All aesthetics arises from life and ends up going home to the world of art, no matter how or where it started, in the church or the counterfeit palace of pleasure known as the cathouse. What was understood by jazzmen like Jelly Roll Morton, King Oliver, Sidney Bechet, and Louis Armstrong was of such profound importance to jazz performance that it has continued to influence every solid approach to the music, regardless of style.
During those few months immediately following the storm, when there was much concern about the city’s diminished population, any critical mass of people felt strangely victorious, a desperate grab at a handful of social fabric. O’Neil’s memorial was a loaded moment of many loaded moments in the new New Orleans, a place and time when everything you did carried meaning.
The text from my little brother came around six in the morning: we would meet for lunch at the Rib Room and then spend the rest of the day “filling our lungs with memories.” It was Tuesday, April 21, 2015, and a citywide smoking ban in bars was going into effect at midnight.
There’s a strong breeze from the South and petals are flying off flowering trees. We can smell the briny Gulf of Mexico. Dozens of new seedlings have been planted and braced so they can set roots. Audubon Park used to get the attention, but City Park’s spruced up and all promise. Covering thirteen hundred acres in Mid City, this has become everyone’s park.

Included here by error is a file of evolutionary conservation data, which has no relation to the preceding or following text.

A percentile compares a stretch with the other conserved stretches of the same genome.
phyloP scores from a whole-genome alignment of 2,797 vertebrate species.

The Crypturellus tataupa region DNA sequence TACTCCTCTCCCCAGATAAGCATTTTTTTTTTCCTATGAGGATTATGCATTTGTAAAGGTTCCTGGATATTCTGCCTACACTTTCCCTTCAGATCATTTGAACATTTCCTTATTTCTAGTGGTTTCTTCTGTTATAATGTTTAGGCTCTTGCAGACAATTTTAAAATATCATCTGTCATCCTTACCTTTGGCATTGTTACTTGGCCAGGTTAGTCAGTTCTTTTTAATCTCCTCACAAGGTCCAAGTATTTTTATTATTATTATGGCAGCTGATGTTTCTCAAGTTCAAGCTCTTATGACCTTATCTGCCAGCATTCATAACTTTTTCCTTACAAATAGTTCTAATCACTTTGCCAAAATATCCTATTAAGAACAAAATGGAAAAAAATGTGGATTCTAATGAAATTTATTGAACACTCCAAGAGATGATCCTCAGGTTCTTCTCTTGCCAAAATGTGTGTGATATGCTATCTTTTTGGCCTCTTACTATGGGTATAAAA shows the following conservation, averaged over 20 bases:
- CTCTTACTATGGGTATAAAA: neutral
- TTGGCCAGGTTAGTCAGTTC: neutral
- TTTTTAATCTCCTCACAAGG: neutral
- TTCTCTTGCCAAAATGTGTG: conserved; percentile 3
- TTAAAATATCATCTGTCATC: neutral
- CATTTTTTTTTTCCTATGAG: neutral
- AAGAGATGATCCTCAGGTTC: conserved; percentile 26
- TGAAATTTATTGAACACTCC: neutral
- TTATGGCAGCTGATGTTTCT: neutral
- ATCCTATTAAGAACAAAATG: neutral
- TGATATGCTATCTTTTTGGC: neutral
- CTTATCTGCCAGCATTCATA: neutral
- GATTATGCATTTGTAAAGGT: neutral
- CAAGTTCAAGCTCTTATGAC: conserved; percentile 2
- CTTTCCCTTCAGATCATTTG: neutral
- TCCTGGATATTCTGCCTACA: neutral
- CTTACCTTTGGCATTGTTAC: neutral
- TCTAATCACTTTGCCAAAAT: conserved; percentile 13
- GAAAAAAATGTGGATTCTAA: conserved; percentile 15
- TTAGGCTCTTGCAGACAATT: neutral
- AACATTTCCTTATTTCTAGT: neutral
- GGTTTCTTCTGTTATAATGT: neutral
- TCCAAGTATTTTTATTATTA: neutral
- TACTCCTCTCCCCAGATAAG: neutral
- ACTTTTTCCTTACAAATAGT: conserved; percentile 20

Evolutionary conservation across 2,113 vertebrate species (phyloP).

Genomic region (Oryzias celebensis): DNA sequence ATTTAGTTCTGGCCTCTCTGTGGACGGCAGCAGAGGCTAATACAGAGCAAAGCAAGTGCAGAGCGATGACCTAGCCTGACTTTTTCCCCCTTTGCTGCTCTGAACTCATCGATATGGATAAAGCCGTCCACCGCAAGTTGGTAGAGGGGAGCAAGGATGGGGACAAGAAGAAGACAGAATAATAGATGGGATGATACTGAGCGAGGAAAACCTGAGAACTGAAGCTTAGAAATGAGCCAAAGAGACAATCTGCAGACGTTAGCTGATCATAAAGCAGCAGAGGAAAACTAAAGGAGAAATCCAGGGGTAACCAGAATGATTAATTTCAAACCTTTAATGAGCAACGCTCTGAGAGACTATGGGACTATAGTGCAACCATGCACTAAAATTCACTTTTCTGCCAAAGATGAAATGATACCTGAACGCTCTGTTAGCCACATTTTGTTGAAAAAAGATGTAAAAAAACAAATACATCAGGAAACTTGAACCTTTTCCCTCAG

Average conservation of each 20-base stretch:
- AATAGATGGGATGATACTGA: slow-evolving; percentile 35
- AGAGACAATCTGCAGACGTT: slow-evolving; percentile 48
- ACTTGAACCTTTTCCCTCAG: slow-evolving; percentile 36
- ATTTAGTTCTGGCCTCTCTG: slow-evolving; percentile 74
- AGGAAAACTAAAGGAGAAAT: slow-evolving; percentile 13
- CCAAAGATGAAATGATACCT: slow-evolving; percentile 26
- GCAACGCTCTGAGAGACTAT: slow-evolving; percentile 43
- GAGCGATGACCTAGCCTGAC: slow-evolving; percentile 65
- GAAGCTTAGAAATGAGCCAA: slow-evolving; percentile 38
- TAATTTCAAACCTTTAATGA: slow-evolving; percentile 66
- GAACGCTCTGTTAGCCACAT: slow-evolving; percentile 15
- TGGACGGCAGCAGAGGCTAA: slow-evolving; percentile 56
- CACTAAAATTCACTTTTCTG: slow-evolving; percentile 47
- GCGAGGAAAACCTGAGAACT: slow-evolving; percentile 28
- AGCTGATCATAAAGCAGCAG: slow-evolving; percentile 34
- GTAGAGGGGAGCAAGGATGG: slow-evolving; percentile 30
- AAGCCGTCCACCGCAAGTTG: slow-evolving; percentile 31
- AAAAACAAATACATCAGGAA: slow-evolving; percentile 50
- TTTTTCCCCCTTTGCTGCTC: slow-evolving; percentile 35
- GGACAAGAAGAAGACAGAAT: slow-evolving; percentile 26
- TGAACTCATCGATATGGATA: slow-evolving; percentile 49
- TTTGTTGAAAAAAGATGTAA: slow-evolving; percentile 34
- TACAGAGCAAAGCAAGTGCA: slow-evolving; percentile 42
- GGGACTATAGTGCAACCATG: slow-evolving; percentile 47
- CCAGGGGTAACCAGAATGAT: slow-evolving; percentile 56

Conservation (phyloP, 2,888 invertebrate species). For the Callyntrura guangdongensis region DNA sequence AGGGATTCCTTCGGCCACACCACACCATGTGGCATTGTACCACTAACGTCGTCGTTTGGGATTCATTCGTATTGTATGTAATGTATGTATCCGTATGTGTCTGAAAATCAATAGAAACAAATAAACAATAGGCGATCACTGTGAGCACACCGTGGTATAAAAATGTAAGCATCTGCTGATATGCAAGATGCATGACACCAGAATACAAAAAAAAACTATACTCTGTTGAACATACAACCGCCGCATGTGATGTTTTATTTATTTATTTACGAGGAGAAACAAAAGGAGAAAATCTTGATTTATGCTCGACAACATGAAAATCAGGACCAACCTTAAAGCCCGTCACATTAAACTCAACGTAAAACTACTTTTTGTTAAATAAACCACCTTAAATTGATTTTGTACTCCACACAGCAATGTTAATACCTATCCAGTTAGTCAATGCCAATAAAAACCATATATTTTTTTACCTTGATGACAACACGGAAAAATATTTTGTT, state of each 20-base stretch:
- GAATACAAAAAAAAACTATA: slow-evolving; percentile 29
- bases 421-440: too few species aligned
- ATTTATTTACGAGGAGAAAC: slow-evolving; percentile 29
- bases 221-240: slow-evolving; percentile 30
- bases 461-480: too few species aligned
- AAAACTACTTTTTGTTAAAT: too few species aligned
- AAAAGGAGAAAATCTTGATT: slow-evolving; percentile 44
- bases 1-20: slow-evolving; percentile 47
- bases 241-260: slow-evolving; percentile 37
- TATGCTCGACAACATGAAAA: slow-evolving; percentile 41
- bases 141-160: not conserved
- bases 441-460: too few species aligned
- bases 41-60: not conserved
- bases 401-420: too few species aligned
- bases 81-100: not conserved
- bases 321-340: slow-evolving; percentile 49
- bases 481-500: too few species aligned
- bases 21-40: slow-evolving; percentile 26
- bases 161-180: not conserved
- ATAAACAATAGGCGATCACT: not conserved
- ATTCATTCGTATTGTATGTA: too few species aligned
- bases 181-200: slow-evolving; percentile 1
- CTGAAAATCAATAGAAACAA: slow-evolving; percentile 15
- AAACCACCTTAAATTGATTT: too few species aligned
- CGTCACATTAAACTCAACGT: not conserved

The Country Club is a pale yellow, classic nineteenth-century Creole mansion with a grand front porch. Inside are fifteen-foot ceilings, polished hardwood floors, and palms in pots. People dine in the house’s rooms, and there’s a bar in the back near the pool where Anne, on her way to the bathroom, saw a naked woman ordering a drink.
A story from our Fiction Issue.
Full disclosure up front: I am a gay black man, a proud New Orleanian, thirty years old, five out of the closet, a decade on the down-low before that; bi-dialectal as every educated brother in this city must be, a code-switcher as needed; a poet in my spare time, in my unspare time a poetry teacher devoted to dead French guys and live black ones.
We sat cross-legged on the cement floor of a warehouse in the Upper Ninth Ward, not far from the train tracks. In the center was a small wooden house with singing pipes built into its walls. This was Chateau Poulet, a musical shanty about to perform for all of us.